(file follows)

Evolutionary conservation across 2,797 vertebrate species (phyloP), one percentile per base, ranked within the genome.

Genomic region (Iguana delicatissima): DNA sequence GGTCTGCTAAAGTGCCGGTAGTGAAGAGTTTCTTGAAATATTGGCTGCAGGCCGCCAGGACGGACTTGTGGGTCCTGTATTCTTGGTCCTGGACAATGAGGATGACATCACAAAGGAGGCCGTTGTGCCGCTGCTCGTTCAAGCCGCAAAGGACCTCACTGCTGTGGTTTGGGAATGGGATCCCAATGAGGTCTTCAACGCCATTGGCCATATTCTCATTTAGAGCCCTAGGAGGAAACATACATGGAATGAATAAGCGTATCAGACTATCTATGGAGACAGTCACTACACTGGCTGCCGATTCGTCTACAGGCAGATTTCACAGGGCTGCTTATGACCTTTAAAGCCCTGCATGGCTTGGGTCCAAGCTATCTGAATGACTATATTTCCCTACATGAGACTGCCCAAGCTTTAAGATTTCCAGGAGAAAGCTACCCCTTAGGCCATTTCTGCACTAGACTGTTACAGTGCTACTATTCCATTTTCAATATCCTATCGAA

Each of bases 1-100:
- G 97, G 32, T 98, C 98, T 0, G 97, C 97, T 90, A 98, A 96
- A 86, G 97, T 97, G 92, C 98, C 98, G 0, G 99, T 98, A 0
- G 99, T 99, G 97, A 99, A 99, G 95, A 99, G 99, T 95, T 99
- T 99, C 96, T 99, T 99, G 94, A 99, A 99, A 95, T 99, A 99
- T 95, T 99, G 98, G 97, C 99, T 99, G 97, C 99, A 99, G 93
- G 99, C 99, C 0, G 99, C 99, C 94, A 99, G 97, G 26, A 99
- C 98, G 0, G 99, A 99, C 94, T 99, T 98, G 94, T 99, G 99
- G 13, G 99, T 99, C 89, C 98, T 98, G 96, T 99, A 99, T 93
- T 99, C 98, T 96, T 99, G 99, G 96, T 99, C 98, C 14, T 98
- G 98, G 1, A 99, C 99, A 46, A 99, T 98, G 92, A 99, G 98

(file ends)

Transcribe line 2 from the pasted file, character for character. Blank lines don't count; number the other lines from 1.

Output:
Genomic region (Iguana delicatissima): DNA sequence GGTCTGCTAAAGTGCCGGTAGTGAAGAGTTTCTTGAAATATTGGCTGCAGGCCGCCAGGACGGACTTGTGGGTCCTGTATTCTTGGTCCTGGACAATGAGGATGACATCACAAAGGAGGCCGTTGTGCCGCTGCTCGTTCAAGCCGCAAAGGACCTCACTGCTGTGGTTTGGGAATGGGATCCCAATGAGGTCTTCAACGCCATTGGCCATATTCTCATTTAGAGCCCTAGGAGGAAACATACATGGAATGAATAAGCGTATCAGACTATCTATGGAGACAGTCACTACACTGGCTGCCGATTCGTCTACAGGCAGATTTCACAGGGCTGCTTATGACCTTTAAAGCCCTGCATGGCTTGGGTCCAAGCTATCTGAATGACTATATTTCCCTACATGAGACTGCCCAAGCTTTAAGATTTCCAGGAGAAAGCTACCCCTTAGGCCATTTCTGCACTAGACTGTTACAGTGCTACTATTCCATTTTCAATATCCTATCGAA